This week in our meet the team series, we’re getting to know Casey Vander Ploeg, who is our master of research and fact gathering. With his background in political science and reporting, he pays the kind of attention to detail required when it comes to advocating for the feedlot industry and policy making.
Casey didn’t spend his childhood on a farm, but coming from the small town of Vauxhall, Alberta, he grew up knowing a lot about farm life. He spent time on farms with his father, whose electrical, plumbing and heating businesses served the agricultural community around the town. And many of his friends were the children of farmers, and even feedlot operators. He spent many weekends helping his friends with pen checking.
Between high school and university, Casey worked as an aide to long-standing Alberta MLA, Ray Speaker. Then, after graduating from the University of Lethbridge with a bachelor’s degree in political science, he worked as a reporter with the Taber Times, followed by 22 years with Canada West Foundation (CWF), an independent policy think tank.
True to his penchant for research, during those years with the foundation, Casey published about 100 research reports, articles, and book chapters on various issues from constitution reform and Senate reform to tax policy and infrastructure issues.
When Casey joined us at the ACFA, he was helped by the experience he’d gained researching agricultural issues for CWF, and also stories he’d written for the Taber Times. “When I was considering the position,” he said, “I did wonder if I had enough knowledge to fit into the role. I had a lot of policy and research expertise, but had never worked professionally in agriculture. There has certainly been a learning curve, and I am still on that curve. However, it really is true that you don’t have to grow up on a farm to work on a farm!”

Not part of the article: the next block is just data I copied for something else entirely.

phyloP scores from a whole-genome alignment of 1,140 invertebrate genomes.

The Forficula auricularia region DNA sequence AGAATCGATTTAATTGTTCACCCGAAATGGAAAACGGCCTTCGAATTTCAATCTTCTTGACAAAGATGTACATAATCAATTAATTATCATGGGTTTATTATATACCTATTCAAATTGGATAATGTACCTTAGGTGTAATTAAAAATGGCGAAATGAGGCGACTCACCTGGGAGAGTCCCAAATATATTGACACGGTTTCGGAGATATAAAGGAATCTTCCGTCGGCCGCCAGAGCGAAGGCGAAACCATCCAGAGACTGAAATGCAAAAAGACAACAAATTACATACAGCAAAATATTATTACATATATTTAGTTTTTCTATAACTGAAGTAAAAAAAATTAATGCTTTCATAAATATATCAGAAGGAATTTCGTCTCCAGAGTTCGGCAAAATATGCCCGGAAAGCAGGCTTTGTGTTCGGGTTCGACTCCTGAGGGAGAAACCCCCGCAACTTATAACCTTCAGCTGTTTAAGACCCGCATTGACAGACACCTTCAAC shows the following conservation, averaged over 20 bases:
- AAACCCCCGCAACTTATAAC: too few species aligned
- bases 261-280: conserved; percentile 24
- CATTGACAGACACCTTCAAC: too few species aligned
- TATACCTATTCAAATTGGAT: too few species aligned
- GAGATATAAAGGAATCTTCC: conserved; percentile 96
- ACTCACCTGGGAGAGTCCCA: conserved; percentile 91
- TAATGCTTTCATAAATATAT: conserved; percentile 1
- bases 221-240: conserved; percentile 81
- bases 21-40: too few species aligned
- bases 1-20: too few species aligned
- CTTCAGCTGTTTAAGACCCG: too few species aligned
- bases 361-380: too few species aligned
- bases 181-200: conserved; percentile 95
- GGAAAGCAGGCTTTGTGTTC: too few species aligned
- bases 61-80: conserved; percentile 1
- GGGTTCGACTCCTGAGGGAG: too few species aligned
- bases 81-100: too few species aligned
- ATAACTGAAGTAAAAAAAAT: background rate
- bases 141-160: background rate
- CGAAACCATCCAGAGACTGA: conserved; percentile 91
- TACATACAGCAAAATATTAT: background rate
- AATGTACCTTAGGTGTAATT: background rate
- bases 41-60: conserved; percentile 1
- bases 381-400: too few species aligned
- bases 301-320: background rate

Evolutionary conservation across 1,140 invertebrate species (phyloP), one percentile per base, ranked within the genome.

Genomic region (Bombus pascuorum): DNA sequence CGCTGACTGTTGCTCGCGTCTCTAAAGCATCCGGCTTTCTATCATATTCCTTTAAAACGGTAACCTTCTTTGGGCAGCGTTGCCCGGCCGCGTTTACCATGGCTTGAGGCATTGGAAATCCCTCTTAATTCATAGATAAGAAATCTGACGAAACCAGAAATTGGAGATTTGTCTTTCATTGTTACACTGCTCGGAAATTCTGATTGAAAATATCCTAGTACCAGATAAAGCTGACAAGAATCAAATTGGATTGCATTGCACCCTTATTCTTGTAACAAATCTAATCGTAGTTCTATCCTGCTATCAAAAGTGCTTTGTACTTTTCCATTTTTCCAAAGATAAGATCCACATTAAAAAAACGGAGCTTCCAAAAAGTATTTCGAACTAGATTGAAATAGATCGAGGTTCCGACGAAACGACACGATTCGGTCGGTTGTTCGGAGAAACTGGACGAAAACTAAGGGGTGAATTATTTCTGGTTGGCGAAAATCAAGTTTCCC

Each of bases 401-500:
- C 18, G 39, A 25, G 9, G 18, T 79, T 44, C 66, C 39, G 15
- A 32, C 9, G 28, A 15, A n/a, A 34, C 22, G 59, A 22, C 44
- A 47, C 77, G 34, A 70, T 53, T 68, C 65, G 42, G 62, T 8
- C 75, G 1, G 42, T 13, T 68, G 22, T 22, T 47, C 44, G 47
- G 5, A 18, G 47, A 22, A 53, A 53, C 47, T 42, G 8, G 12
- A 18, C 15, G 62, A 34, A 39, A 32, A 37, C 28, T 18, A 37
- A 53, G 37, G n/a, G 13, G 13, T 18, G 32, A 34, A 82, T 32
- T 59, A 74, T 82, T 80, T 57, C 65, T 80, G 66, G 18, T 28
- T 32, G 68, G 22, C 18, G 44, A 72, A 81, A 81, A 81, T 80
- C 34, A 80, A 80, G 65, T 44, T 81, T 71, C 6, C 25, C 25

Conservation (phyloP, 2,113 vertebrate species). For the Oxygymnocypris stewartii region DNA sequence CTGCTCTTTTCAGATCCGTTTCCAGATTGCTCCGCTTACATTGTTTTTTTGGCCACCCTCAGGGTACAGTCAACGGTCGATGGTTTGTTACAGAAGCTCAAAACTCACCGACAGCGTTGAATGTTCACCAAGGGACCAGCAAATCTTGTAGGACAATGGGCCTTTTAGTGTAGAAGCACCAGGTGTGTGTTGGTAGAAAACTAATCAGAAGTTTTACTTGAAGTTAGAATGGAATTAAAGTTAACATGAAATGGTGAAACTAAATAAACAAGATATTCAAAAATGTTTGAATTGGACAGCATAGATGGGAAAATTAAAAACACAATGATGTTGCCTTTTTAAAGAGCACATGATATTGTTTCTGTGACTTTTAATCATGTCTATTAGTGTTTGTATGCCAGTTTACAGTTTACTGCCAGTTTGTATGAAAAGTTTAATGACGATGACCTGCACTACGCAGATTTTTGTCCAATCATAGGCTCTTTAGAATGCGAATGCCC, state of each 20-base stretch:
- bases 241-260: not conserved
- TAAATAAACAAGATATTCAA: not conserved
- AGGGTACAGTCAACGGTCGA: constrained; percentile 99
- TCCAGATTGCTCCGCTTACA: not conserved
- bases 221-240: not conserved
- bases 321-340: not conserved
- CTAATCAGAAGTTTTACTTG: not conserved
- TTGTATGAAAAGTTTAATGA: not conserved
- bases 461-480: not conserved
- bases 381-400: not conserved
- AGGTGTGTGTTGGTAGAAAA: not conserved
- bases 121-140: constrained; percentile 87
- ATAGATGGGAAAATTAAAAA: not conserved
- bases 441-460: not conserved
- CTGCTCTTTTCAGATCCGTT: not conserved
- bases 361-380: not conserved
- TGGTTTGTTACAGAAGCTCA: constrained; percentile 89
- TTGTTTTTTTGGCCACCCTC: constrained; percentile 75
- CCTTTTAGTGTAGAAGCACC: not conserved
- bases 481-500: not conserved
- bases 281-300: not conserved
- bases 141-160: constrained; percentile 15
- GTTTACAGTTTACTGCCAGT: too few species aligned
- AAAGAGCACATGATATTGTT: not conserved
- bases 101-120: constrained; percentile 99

When asked what he loves most about his work with the ACFA, Casey had this to say:
I love having the chance to learn new things. I have a lot of opportunity to gather facts and data about the industry and its historical development and future potential. There are opportunities to learn about emerging trends and the latest research. All of that feeds into a process where I can then help others (government, the public) better understand the importance of our industry.
When Casey isn’t working, his favourite hobby is puttering around in the garage and working on cars. He has several classic muscle cars he plans to restore. He also plays the piano, and enjoys cheering on his kids at school sports such as volleyball, basketball, and soccer.
You can learn more about who we are and what we do in previous posts such as ‘5 must-know facts about the Alberta Cattle Feeders’ Association’ and ‘the making of a cattle feeders’ association: major milestones in our history’.